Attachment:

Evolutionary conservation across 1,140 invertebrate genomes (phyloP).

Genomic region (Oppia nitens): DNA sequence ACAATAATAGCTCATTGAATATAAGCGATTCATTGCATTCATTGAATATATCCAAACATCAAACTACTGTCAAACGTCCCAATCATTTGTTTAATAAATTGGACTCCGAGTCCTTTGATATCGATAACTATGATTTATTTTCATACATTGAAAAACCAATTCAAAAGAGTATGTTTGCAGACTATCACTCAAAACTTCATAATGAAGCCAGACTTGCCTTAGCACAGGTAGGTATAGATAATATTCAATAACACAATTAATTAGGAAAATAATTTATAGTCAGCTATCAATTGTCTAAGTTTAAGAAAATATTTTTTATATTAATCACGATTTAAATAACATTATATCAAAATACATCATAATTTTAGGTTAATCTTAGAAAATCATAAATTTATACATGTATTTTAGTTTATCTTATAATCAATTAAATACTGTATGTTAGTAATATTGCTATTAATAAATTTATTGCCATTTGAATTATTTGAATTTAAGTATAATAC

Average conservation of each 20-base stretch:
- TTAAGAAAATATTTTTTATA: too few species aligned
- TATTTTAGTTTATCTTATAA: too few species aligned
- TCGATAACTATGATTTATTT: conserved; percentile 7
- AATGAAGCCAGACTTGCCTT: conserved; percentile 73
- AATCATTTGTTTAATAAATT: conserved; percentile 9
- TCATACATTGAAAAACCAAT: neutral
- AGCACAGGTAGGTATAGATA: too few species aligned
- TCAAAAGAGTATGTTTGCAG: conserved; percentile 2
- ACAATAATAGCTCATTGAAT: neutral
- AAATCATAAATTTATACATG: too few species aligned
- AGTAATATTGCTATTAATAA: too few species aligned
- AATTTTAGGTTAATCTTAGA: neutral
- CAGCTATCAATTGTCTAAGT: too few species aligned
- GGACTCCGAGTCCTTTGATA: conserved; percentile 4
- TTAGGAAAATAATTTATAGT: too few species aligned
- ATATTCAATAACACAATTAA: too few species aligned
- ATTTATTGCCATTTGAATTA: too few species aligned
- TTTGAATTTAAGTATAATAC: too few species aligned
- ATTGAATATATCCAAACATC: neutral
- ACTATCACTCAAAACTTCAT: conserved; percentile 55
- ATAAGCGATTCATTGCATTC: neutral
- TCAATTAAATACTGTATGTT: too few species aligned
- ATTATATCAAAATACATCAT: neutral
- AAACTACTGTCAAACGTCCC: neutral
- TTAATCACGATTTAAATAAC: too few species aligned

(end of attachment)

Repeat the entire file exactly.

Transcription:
Evolutionary conservation across 1,140 invertebrate genomes (phyloP).

Genomic region (Oppia nitens): DNA sequence ACAATAATAGCTCATTGAATATAAGCGATTCATTGCATTCATTGAATATATCCAAACATCAAACTACTGTCAAACGTCCCAATCATTTGTTTAATAAATTGGACTCCGAGTCCTTTGATATCGATAACTATGATTTATTTTCATACATTGAAAAACCAATTCAAAAGAGTATGTTTGCAGACTATCACTCAAAACTTCATAATGAAGCCAGACTTGCCTTAGCACAGGTAGGTATAGATAATATTCAATAACACAATTAATTAGGAAAATAATTTATAGTCAGCTATCAATTGTCTAAGTTTAAGAAAATATTTTTTATATTAATCACGATTTAAATAACATTATATCAAAATACATCATAATTTTAGGTTAATCTTAGAAAATCATAAATTTATACATGTATTTTAGTTTATCTTATAATCAATTAAATACTGTATGTTAGTAATATTGCTATTAATAAATTTATTGCCATTTGAATTATTTGAATTTAAGTATAATAC

Average conservation of each 20-base stretch:
- TTAAGAAAATATTTTTTATA: too few species aligned
- TATTTTAGTTTATCTTATAA: too few species aligned
- TCGATAACTATGATTTATTT: conserved; percentile 7
- AATGAAGCCAGACTTGCCTT: conserved; percentile 73
- AATCATTTGTTTAATAAATT: conserved; percentile 9
- TCATACATTGAAAAACCAAT: neutral
- AGCACAGGTAGGTATAGATA: too few species aligned
- TCAAAAGAGTATGTTTGCAG: conserved; percentile 2
- ACAATAATAGCTCATTGAAT: neutral
- AAATCATAAATTTATACATG: too few species aligned
- AGTAATATTGCTATTAATAA: too few species aligned
- AATTTTAGGTTAATCTTAGA: neutral
- CAGCTATCAATTGTCTAAGT: too few species aligned
- GGACTCCGAGTCCTTTGATA: conserved; percentile 4
- TTAGGAAAATAATTTATAGT: too few species aligned
- ATATTCAATAACACAATTAA: too few species aligned
- ATTTATTGCCATTTGAATTA: too few species aligned
- TTTGAATTTAAGTATAATAC: too few species aligned
- ATTGAATATATCCAAACATC: neutral
- ACTATCACTCAAAACTTCAT: conserved; percentile 55
- ATAAGCGATTCATTGCATTC: neutral
- TCAATTAAATACTGTATGTT: too few species aligned
- ATTATATCAAAATACATCAT: neutral
- AAACTACTGTCAAACGTCCC: neutral
- TTAATCACGATTTAAATAAC: too few species aligned